The mother language is something that constitutes part of our personality, the way we are, the way we conceive the world, the manner we have assimilated our own culture. Goldstein (2003) discovered that in situations where students were not permitted to use their own language, even in private spaces, and punishments were applied for using the mother tongue, the results were that students refrained from speaking; when they did, they used their own tongue quietly and felt a sense of shame. He contended that “learning another language should add richness to students’ lives; it should not devalue their own language and culture.” She also points out that students should get the sense that learning another language is a positive experience because they can have access to a valuable resource that adds to their personal worth rather than a source of shame and suffering.
My language is me
One more thing to consider is that we have developed a lot of time and effort to learn the linguistic scaffold of our own language. Why shouldn’t we take advantage of this knowledge to compare and notice what is similar and what is different in the target language, to learn by parallelism and contrast? Why should we have to tread again the whole trail that we followed as children to learn our first language? Why not better use the knowledge we have of our own language as a springboard to learn another?
Of course, it is imperative to avoid an excessive dependence in the students’ mother tongue by both teacher and students because pupils would lose confidence of their ability to communicate in English. It is evident that using the L2 in class is essential to improve their language skills. (Harbord, 1992). Furthermore, it shouldn’t be forgotten that it is not possible to learn a language without becoming familiar with the culture that originates it.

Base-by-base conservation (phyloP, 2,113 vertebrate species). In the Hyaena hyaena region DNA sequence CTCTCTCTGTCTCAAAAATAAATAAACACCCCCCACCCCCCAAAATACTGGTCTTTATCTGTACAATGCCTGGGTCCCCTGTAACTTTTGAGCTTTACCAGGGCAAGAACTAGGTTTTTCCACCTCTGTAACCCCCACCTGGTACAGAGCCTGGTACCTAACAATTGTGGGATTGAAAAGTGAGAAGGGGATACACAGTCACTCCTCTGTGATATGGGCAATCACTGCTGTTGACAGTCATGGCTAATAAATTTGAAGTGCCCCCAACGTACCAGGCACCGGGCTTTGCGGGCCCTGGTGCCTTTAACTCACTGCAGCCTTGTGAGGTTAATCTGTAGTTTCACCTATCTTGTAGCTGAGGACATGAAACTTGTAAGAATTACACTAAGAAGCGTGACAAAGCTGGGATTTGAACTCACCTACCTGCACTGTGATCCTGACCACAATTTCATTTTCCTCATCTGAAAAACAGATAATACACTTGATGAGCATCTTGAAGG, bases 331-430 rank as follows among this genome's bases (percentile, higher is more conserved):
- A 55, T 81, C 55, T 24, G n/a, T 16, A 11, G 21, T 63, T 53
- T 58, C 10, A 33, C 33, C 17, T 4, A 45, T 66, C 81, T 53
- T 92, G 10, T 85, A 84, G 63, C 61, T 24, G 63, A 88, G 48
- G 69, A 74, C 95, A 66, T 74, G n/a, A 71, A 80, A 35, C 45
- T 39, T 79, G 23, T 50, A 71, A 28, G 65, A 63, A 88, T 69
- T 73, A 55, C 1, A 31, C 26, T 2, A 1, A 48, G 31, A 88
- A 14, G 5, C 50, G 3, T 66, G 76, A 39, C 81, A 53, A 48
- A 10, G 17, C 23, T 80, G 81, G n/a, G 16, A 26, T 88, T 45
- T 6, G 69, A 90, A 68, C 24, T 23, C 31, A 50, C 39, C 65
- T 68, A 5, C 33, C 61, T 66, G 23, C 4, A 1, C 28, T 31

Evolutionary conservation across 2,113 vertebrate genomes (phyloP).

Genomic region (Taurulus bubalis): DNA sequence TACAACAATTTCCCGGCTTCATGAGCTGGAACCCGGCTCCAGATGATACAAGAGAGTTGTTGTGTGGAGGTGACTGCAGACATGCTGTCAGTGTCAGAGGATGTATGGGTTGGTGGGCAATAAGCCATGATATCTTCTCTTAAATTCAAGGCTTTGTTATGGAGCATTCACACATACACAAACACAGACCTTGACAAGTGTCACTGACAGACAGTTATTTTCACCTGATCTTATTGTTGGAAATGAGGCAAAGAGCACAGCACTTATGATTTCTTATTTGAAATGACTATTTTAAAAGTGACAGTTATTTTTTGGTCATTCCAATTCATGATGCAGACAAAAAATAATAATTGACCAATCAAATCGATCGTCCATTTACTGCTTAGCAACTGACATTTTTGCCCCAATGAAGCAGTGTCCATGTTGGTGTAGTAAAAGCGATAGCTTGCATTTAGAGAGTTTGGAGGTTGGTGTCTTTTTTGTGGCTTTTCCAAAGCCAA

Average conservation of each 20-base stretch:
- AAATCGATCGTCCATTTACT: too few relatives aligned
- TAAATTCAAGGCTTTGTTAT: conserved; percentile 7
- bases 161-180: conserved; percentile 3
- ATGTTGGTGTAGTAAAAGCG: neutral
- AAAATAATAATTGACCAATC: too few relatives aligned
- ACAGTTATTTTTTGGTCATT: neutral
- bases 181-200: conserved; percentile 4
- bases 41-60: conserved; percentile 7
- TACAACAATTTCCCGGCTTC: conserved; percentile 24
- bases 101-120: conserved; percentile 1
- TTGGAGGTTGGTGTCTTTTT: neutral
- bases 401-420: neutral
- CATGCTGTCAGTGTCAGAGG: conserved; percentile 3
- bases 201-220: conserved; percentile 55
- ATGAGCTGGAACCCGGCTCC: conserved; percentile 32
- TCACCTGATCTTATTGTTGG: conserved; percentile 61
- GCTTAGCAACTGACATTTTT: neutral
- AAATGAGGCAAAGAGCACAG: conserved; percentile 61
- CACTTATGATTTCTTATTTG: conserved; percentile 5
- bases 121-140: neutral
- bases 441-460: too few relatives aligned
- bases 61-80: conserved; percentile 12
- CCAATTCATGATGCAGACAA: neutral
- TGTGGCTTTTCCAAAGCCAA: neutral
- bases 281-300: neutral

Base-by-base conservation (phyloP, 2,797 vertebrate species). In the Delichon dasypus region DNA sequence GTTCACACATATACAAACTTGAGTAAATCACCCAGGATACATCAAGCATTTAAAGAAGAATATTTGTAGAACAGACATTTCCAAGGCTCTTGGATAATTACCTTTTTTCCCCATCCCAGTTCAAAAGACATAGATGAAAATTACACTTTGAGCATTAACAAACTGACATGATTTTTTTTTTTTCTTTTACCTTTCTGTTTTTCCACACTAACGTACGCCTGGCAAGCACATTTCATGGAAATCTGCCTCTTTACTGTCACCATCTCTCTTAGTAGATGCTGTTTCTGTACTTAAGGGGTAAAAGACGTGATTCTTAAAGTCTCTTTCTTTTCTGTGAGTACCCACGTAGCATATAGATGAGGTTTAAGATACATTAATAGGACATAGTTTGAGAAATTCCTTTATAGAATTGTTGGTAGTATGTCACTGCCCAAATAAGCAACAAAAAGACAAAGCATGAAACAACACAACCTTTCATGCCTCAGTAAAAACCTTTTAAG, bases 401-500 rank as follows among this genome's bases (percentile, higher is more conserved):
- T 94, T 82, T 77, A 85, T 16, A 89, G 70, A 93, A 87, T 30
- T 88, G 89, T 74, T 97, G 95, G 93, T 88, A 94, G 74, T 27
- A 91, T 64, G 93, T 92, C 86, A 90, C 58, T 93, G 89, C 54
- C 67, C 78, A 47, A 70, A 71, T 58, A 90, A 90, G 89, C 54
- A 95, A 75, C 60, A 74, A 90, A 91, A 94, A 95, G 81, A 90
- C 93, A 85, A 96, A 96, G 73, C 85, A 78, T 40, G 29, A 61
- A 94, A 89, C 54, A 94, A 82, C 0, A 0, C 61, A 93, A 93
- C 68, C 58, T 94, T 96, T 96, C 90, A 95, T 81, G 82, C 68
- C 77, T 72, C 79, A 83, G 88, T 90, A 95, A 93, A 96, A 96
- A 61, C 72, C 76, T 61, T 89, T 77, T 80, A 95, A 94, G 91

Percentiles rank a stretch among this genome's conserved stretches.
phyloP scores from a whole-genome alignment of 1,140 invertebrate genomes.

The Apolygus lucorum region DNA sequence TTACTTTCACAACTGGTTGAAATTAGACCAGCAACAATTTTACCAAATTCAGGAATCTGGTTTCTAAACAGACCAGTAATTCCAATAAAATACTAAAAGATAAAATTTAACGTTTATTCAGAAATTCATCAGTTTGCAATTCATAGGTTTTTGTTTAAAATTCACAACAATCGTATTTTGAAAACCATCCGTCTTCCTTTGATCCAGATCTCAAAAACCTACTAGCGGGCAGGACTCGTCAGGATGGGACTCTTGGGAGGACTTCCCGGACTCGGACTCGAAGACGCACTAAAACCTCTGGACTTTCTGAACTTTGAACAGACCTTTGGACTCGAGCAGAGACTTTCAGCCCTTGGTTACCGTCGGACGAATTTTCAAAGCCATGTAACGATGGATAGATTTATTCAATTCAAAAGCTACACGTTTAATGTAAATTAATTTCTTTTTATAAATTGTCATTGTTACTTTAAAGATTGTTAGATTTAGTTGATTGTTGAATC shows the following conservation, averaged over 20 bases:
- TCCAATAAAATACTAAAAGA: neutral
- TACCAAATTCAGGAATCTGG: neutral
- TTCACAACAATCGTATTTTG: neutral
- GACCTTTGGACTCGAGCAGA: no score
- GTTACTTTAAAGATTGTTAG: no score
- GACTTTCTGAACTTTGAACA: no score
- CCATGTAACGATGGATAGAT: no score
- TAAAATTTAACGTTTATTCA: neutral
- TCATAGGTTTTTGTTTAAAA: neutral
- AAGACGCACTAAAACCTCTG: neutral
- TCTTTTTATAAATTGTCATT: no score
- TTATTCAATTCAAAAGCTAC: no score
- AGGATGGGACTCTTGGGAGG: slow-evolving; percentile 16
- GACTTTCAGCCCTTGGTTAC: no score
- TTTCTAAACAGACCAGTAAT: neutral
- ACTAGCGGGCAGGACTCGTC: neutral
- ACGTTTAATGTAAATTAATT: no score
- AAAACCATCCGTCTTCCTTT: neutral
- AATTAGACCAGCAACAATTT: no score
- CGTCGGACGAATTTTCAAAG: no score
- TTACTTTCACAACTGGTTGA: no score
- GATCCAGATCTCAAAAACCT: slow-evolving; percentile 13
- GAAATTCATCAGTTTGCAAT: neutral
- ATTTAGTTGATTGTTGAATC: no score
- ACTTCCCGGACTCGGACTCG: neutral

In sum, absolute prohibition of L1 across the board in the foreign language classroom seems neither justified nor practical. Much more research about the subject needs to be done and the issue must be discussed further. Extreme decisions are rarely sustainable solutions.
Atkinson, David. The mother tongue in the classroom: a neglected resource? http://eltj.oxfordjournals.org/content/41/4/241.abstract
Ferrer, Vincent. The mother tongue in the classroom: http://www.indabook.org/preview/qWQdAhAqs31iASH8qoykJ9v_c5Lm8MS6L_JUw6rhtcA,/THE-MOTHER-TONGUE-IN-THE-CLASSROOM-cross.html?query=Mother-Languages
Goldstein, Tara (2003) Teaching and Learning in a Multilingual School: Choices, Risks and Dilemmas. Mahwah, NJ: Lawrence Erlbaum Associates. http://tesl- ej.org/ej24/r11.HTML
Enrique Rojas. Graduated in Journalism at the PUCP, Peru, Enrique Rojas R. holds a MA in Journalism and MA in Inter American History from Southern Illinois University, USA; an MA in Literature from University of the Americas, Puebla, Mexico, all the coursework for a MA in TEFL at Universidad de Piura, Peru and BA in Education from Universidad Federico Villarreal. He has also obtained Certificates of Proficiency in English both from Cambridge University and the University of Michigan and the Diploma for EFL Teachers from Universidad del Pacifico. He is an Oral Examiner for the Cambridge University exams and has been awarded the title Expert in E-Learning from Asociacion Educativa del Mediterraneo and Universidad Marcelino Champagnat. He has worked as a professor in universities in Peru, Mexico and the United States; as a newscaster and a producer in radio and television stations in the United States and Mexico, and as a writer and editor in daily newspapers of the same countries. He has been in the staff of CIDUP for 17 years teaching English and Spanish specializing in International Exams, English for Business, ESP and Teacher Training. He is a member of the Research Area of Centro de Idiomas de la UP.